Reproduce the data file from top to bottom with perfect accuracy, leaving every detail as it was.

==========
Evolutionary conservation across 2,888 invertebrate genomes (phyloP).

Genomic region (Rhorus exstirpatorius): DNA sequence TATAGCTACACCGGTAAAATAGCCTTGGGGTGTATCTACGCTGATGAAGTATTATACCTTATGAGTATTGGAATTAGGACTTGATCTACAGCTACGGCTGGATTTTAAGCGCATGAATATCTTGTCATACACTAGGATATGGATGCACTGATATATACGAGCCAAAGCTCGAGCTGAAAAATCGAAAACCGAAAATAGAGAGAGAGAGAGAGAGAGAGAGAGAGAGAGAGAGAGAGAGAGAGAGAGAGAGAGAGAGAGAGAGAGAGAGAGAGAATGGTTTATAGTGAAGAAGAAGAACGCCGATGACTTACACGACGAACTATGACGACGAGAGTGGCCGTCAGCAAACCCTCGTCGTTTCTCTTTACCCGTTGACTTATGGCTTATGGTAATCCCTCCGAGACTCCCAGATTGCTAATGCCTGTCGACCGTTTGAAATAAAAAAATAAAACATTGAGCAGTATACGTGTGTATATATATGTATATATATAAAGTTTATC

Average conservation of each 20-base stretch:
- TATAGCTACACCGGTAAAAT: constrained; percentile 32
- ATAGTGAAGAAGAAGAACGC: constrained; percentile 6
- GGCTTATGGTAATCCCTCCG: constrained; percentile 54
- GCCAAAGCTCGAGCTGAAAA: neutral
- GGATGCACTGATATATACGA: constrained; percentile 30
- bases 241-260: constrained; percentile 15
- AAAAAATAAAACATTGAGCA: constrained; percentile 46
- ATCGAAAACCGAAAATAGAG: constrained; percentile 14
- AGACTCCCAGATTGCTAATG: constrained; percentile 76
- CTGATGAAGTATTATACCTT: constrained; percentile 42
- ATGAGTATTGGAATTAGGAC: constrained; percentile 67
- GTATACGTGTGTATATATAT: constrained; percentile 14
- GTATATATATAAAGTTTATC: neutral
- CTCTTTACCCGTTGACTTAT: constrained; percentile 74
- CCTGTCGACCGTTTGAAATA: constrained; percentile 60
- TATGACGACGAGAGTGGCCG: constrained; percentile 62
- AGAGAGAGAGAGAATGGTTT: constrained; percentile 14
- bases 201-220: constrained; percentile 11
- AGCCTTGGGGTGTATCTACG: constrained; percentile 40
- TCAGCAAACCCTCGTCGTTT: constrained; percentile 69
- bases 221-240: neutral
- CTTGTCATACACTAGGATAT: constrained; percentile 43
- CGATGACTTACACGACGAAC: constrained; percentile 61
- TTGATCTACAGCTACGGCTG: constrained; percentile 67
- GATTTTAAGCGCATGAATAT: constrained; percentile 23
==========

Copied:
Evolutionary conservation across 2,888 invertebrate genomes (phyloP).

Genomic region (Rhorus exstirpatorius): DNA sequence TATAGCTACACCGGTAAAATAGCCTTGGGGTGTATCTACGCTGATGAAGTATTATACCTTATGAGTATTGGAATTAGGACTTGATCTACAGCTACGGCTGGATTTTAAGCGCATGAATATCTTGTCATACACTAGGATATGGATGCACTGATATATACGAGCCAAAGCTCGAGCTGAAAAATCGAAAACCGAAAATAGAGAGAGAGAGAGAGAGAGAGAGAGAGAGAGAGAGAGAGAGAGAGAGAGAGAGAGAGAGAGAGAGAGAGAGAGAGAATGGTTTATAGTGAAGAAGAAGAACGCCGATGACTTACACGACGAACTATGACGACGAGAGTGGCCGTCAGCAAACCCTCGTCGTTTCTCTTTACCCGTTGACTTATGGCTTATGGTAATCCCTCCGAGACTCCCAGATTGCTAATGCCTGTCGACCGTTTGAAATAAAAAAATAAAACATTGAGCAGTATACGTGTGTATATATATGTATATATATAAAGTTTATC

Average conservation of each 20-base stretch:
- TATAGCTACACCGGTAAAAT: constrained; percentile 32
- ATAGTGAAGAAGAAGAACGC: constrained; percentile 6
- GGCTTATGGTAATCCCTCCG: constrained; percentile 54
- GCCAAAGCTCGAGCTGAAAA: neutral
- GGATGCACTGATATATACGA: constrained; percentile 30
- bases 241-260: constrained; percentile 15
- AAAAAATAAAACATTGAGCA: constrained; percentile 46
- ATCGAAAACCGAAAATAGAG: constrained; percentile 14
- AGACTCCCAGATTGCTAATG: constrained; percentile 76
- CTGATGAAGTATTATACCTT: constrained; percentile 42
- ATGAGTATTGGAATTAGGAC: constrained; percentile 67
- GTATACGTGTGTATATATAT: constrained; percentile 14
- GTATATATATAAAGTTTATC: neutral
- CTCTTTACCCGTTGACTTAT: constrained; percentile 74
- CCTGTCGACCGTTTGAAATA: constrained; percentile 60
- TATGACGACGAGAGTGGCCG: constrained; percentile 62
- AGAGAGAGAGAGAATGGTTT: constrained; percentile 14
- bases 201-220: constrained; percentile 11
- AGCCTTGGGGTGTATCTACG: constrained; percentile 40
- TCAGCAAACCCTCGTCGTTT: constrained; percentile 69
- bases 221-240: neutral
- CTTGTCATACACTAGGATAT: constrained; percentile 43
- CGATGACTTACACGACGAAC: constrained; percentile 61
- TTGATCTACAGCTACGGCTG: constrained; percentile 67
- GATTTTAAGCGCATGAATAT: constrained; percentile 23